Because of where I live and work, in the (fortunately protected) woods surrounding the Quabbin Reservoir, I drive a car a lot. To get to pretty-much-anywhere requires traveling at least a few miles, often much more.
I have lived in this area for many years. It’s the part of the world I was born into, and while I left it for decade to learn about the bigger-wider-world, since I returned here more than two decades ago I have embraced it as home.
Naturally, by now, I know a lot of the local territory very well. Often, the route wherever I am going doesn’t even need to be conscious, as I have traveled it so many times. That said, I also often have the good fortune to go to new places within this familiar territory, and to link two previously visited places via a different-than-usual route.
There’s such a helpful metaphor in this situation, regarding mindful living.
As the time I have devoted to a contemplative lifestyle (studying the Buddha’s teachings, practicing insight meditation, yoga and massage therapy) surpasses a quarter century, this inner territory also feels very familiar. Like the choice to make a certain physical place home, these ways of living have become like an inner home for my heart and mind. Often now, the practices feel like driving a familiar road.
Because of this, there’s joy in recognizing how much there still is to learn, how much hidden territory still lies between my familiar routes in practice, and how much practice is like an interconnected inner landscape with many possible routes.
As you know, practice is about being fully and peacefully present in the journey of this life. It can be so easy to use the inner GPS, so to speak, letting past learning lead the way. To a significant degree, this is helpful.
Yesterday, though, while driving to relatively new destination in the familiar physical territory of my work life, on the way to to teach a new class at a local college, I made an interesting discovery.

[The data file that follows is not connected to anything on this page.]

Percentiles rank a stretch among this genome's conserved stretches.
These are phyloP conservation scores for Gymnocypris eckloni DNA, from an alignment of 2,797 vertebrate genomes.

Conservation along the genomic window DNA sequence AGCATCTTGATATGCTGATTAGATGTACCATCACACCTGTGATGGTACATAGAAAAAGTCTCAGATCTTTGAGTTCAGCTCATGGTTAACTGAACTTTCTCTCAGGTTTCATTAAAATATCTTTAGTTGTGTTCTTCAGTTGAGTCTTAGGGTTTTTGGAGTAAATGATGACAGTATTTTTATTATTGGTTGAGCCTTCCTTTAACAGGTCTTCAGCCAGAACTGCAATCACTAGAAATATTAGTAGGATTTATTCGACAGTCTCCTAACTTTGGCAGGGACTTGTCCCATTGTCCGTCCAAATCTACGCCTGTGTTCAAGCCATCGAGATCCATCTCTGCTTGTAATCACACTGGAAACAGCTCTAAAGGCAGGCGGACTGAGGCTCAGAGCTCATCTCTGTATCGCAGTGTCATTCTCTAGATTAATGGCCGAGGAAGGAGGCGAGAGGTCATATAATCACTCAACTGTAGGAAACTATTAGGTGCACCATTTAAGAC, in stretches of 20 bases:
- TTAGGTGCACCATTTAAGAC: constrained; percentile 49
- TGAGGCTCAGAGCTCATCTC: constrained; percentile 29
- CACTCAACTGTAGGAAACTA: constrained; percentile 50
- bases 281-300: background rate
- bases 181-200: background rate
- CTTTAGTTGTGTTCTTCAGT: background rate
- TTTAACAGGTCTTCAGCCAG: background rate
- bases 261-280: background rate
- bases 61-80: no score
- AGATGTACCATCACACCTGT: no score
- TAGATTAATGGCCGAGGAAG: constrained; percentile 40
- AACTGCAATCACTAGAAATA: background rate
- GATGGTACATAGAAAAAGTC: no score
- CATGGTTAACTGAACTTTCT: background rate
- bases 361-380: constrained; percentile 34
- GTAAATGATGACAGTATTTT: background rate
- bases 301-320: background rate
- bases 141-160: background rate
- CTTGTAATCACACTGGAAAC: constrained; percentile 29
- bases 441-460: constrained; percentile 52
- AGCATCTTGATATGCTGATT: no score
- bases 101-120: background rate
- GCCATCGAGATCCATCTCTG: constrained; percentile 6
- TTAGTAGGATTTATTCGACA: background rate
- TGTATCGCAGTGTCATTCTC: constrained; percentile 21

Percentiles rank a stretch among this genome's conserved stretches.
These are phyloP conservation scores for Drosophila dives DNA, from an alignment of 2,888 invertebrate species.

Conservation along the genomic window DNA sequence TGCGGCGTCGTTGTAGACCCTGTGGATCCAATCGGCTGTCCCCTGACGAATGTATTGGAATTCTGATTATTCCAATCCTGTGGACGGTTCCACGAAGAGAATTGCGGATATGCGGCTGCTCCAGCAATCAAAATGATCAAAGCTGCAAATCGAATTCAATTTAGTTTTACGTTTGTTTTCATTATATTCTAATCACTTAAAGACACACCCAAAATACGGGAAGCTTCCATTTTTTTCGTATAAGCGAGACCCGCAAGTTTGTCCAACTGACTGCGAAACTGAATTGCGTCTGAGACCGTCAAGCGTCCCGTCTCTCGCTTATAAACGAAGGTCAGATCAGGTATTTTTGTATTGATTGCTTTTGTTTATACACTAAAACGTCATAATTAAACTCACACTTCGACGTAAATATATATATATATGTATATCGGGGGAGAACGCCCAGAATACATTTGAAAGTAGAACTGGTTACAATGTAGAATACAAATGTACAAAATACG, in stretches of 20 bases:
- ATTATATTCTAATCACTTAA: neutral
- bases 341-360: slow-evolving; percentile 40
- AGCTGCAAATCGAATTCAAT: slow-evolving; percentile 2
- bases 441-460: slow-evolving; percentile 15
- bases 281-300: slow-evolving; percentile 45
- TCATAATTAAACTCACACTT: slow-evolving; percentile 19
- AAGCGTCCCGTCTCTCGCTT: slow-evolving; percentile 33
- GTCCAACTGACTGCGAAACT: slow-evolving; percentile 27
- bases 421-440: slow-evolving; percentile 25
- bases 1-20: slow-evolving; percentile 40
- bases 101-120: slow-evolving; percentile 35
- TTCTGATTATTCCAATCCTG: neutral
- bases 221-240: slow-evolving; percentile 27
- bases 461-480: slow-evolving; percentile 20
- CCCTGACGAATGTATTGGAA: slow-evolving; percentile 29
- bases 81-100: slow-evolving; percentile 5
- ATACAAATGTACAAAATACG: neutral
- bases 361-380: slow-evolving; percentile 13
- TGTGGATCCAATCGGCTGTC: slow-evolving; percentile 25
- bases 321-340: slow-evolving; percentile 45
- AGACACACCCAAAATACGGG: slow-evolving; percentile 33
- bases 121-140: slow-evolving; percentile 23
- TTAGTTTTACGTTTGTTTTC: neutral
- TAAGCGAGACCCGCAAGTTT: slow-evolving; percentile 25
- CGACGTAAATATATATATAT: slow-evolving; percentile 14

I’ve been to the town the college is in many times, but rarely to the college itself so I started my weekly trips there using the GPS to guide me, a map. Yesterday, I felt had learned the way well enough now to go it alone.
I noticed that my mind was able to visualize the whole map, with the needed landmarks to inspire confidence in arriving at the intended destination memorized. It was pleasant and confidence inspiring to recognize this so, I decided, as I often do, to make this drive a formal mindfulness practice.
As I journeyed the 20 odd miles, I did indeed pass the signs and markers I had envisioned. But, here’s the refreshing part: I also saw many new things too. It was great fun to notice how the thinking mind can only take in a bit at time and needs a lot of repeated exposure to deepen its relationship with a territory. Maps have their usefulness, whether they are stored externally or internally, but the fun really is in being present for the journey.
The maps that guide my contemplative lifestyle start simply: be aware of breathing and walking. From there, they go into the great mysteries of peace and freedom from suffering, a territory that is quite unfamiliar to most of us when we start practicing. How wonderful to make this terrain home and spend a lifetime tracing the familiar paths within it and finding new ones too.
As we move into February, with the new year growing familiar, I wish for you an attitude of appreciating the well-established paths in your life and also of finding new adventures right here, creating new paths in your home territory.
May you connect the dots of your life so that the direct experience of peace and freedom is accessible no matter where you find yourself in the inner landscape.